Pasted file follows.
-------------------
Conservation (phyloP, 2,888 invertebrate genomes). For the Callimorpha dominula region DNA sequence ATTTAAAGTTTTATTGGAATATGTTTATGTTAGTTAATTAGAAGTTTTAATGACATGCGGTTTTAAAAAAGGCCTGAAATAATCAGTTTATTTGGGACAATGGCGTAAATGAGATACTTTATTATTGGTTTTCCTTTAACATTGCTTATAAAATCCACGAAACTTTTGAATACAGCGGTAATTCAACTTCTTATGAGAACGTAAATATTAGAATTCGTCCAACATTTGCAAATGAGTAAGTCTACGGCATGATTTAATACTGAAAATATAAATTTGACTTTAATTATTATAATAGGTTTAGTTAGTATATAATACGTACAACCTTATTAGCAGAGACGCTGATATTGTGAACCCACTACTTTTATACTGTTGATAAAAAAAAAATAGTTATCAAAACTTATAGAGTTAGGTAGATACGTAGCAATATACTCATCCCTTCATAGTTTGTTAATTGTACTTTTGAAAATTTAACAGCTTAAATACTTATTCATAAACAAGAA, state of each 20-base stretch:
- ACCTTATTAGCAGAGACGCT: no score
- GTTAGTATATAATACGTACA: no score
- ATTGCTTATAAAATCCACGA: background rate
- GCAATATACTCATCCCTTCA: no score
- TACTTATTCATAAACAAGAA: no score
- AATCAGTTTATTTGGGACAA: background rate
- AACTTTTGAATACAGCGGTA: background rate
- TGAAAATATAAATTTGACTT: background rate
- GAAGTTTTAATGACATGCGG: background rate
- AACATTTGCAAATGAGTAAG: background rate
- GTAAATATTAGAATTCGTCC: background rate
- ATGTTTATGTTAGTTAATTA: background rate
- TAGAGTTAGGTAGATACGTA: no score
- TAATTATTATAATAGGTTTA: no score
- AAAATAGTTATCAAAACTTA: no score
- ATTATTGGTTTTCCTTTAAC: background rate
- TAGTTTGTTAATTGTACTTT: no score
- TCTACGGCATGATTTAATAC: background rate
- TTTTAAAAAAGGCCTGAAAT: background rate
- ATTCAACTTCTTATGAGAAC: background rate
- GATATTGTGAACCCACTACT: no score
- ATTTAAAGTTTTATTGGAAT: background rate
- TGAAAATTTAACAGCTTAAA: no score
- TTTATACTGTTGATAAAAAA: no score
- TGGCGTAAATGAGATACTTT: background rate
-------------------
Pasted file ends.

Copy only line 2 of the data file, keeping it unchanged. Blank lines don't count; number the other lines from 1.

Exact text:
- ACCTTATTAGCAGAGACGCT: no score